He does not know it yet, but Dang Fu has been tapped to save the Chinese economy.
A ruddy-faced millet farmer from northeast China, Dang, 56, has managed to save two-thirds of his family’s US$2,200 annual income in recent years. He grows much of his own food, wears a winter coat until it is ready for the rag heap and buys niceties only when his wife’s nagging becomes intolerable.
Last year’s indulgence, a new 25-inch TV, still makes him wince.
“It was painful to spend so much money,” he said, strolling through the aisles of a supermarket last week with his prodigal sister-in-law [she saves just half of her salary].
But such tenacious thrift, once an admirable quality here, has become a liability as the nation’s economy slows, a prospect that has stoked the government’s fear of unemployment and social instability, and that could threaten the Chinese Communist Party’s hold on power.
In recent weeks China’s once unstoppable economy has slowed sharply. Export growth, one of the main contributors to China’s expansion over the past decade, has receded and seems likely to reduce overall growth next year, the World Bank says. The stock market is in the doldrums and property values in many cities are off 30 to 40 percent.
China’s annualized growth rate, which stood at 12 percent during the Olympics, has already slid to 9 percent, an admirable number by US standards but ominously close to the 8 percent figure that Chinese economists say is required to provide jobs to the 20 million people who enter the work force every year.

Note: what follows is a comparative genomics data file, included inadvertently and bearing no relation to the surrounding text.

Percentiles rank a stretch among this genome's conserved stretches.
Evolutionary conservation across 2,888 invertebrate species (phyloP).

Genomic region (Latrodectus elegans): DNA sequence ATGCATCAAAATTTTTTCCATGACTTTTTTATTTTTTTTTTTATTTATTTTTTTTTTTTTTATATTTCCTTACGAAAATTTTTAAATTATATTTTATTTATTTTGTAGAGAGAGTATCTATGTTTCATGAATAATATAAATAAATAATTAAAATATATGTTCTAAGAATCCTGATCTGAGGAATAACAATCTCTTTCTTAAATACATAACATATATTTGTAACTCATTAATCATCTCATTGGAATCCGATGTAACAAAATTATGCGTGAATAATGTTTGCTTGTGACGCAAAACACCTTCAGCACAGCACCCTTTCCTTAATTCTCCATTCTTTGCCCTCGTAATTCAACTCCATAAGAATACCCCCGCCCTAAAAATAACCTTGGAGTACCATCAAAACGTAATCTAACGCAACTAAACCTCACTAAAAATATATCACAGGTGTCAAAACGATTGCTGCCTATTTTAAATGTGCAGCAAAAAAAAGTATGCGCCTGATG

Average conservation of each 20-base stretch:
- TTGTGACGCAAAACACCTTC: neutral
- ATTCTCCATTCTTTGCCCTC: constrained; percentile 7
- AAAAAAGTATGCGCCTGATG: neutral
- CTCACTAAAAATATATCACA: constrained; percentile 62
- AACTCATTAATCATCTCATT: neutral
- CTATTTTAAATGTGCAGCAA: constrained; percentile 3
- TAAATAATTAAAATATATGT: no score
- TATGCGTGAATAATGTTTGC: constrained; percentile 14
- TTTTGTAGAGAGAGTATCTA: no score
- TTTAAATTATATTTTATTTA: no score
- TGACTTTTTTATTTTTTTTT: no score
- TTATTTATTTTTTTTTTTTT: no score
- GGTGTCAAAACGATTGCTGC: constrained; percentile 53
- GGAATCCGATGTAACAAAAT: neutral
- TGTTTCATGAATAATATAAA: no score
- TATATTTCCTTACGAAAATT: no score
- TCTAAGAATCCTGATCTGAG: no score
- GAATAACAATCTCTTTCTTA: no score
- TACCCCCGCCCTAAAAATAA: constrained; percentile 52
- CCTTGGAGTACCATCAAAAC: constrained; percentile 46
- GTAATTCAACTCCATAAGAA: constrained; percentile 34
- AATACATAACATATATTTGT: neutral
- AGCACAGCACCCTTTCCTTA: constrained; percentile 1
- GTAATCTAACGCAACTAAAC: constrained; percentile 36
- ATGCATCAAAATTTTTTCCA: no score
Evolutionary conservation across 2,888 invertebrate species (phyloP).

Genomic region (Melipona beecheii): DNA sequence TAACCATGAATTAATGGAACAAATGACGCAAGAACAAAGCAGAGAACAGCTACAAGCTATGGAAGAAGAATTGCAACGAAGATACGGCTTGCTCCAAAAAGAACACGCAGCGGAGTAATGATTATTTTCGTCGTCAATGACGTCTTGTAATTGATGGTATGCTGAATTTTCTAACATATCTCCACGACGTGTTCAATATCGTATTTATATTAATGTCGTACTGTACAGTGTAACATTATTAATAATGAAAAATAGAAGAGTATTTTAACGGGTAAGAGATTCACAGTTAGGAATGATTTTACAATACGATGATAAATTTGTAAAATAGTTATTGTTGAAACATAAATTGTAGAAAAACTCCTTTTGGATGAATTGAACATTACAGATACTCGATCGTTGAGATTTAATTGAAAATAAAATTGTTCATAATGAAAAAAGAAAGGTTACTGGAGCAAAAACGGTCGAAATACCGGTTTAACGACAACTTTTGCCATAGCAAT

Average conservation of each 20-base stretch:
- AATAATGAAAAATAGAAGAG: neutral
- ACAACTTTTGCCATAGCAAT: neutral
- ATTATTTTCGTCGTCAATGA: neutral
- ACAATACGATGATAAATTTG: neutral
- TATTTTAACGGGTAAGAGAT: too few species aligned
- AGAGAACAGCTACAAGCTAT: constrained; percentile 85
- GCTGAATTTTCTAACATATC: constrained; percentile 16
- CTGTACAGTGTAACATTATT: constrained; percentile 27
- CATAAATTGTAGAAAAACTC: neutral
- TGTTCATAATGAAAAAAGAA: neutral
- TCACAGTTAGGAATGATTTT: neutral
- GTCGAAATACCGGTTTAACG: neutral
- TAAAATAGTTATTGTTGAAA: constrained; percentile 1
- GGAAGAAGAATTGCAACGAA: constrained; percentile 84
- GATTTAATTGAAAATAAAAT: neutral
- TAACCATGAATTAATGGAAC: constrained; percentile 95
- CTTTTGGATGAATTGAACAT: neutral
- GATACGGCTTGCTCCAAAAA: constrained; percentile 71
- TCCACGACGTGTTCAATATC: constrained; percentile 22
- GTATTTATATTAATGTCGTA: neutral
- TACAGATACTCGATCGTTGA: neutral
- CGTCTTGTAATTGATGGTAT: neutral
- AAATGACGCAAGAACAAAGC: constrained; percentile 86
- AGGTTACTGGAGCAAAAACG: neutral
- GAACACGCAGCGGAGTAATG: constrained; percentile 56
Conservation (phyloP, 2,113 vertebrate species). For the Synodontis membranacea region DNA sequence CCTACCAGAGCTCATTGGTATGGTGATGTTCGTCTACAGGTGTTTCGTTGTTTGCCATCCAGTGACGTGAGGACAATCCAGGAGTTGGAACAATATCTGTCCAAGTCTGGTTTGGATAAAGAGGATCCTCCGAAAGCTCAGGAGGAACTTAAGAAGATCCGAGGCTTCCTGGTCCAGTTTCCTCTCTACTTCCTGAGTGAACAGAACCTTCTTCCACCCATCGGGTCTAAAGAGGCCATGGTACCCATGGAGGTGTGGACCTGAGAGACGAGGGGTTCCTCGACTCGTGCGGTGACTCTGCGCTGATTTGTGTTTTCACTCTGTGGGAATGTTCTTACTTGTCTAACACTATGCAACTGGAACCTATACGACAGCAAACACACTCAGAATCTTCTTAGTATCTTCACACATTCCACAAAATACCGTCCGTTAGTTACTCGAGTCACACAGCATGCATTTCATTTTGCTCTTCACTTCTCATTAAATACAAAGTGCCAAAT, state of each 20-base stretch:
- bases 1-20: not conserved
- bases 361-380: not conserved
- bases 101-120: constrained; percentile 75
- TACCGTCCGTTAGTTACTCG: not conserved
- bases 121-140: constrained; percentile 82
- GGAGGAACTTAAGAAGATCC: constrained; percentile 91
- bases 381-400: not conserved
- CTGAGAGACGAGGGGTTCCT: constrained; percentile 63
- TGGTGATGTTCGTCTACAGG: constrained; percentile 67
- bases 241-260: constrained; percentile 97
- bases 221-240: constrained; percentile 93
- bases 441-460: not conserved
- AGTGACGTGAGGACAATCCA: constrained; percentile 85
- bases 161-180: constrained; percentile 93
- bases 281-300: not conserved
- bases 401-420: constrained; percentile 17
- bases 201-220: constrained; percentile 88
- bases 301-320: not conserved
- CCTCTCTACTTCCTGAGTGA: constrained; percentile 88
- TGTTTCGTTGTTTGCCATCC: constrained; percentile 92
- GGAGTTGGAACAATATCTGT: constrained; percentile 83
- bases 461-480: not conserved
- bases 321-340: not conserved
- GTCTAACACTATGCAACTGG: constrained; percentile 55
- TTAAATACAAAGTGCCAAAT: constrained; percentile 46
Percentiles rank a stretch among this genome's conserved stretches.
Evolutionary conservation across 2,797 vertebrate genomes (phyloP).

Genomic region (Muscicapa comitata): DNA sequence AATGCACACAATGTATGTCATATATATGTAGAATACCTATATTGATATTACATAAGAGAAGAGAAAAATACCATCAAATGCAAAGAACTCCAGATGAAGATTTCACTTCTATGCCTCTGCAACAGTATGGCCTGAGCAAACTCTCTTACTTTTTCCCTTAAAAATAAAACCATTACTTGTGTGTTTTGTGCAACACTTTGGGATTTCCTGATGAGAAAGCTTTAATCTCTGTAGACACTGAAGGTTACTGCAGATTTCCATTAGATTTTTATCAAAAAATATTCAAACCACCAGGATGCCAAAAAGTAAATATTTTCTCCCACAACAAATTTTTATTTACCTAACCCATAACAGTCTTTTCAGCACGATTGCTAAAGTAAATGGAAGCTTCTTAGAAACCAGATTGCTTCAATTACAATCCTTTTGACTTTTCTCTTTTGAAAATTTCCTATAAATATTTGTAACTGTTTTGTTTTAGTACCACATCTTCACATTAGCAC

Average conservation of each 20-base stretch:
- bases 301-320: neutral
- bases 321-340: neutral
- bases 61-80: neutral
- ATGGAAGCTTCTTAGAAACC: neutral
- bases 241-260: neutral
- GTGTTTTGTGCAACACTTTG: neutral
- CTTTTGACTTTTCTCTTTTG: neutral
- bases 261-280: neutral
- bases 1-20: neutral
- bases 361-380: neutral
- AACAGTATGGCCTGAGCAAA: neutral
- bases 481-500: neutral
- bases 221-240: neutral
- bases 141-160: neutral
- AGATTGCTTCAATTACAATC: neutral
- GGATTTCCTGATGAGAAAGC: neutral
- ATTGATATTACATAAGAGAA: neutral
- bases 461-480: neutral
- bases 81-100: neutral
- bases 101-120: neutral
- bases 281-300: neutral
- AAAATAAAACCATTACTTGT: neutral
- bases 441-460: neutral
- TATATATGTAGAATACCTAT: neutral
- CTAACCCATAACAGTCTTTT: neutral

On Monday, J.P. Morgan cut its fourth-quarter growth forecast for China to 7.7 percent, and other analysts predict that number could hit 5 percent by next year.
Government analysts are looking to consumers, especially the country’s hundreds of millions of high-saving peasants, to pick up much of the slack.
“If we can instill confidence in consumers and get them to spend more we can help China’s economy and help stabilize the global economy as well,” Zhu Guangyao (朱光耀), the assistant finance minister, said last week.
But getting people to spend more, especially in the face of an economic slowdown, may be a tall order.
Consumer spending makes up 35 percent of China’s GDP, and that number has been dropping since the 1980s, when it stood at 50 percent; consumer activity in the US, by contrast, is responsible for more than two-thirds of the economy.
To offset slumping exports and construction, Chinese consumers would have to increase their spending by a third, said Michael Pettis, a professor of finance at Peking University.
“I’m not sure they’re capable of doing that as quickly as the government would like,” he said.
The US$586 billion stimulus package announced by the government last month leans heavily on bridge-building and highway-paving initiatives, but it also includes a range of incentives intended to get Dang and his tightfisted brethren to unstuff their proverbial mattresses.
The measures include subsidized housing to persuade homebuyers to fill their new dwellings with furniture, and rural electrification projects that will give farmers affordable access to power.
Last week, China’s central bank slashed interest rates by more than 1 percent. On Monday, the government introduced a subsidy in 14 provinces that would make it cheaper for people to buy cellphones and washing machines.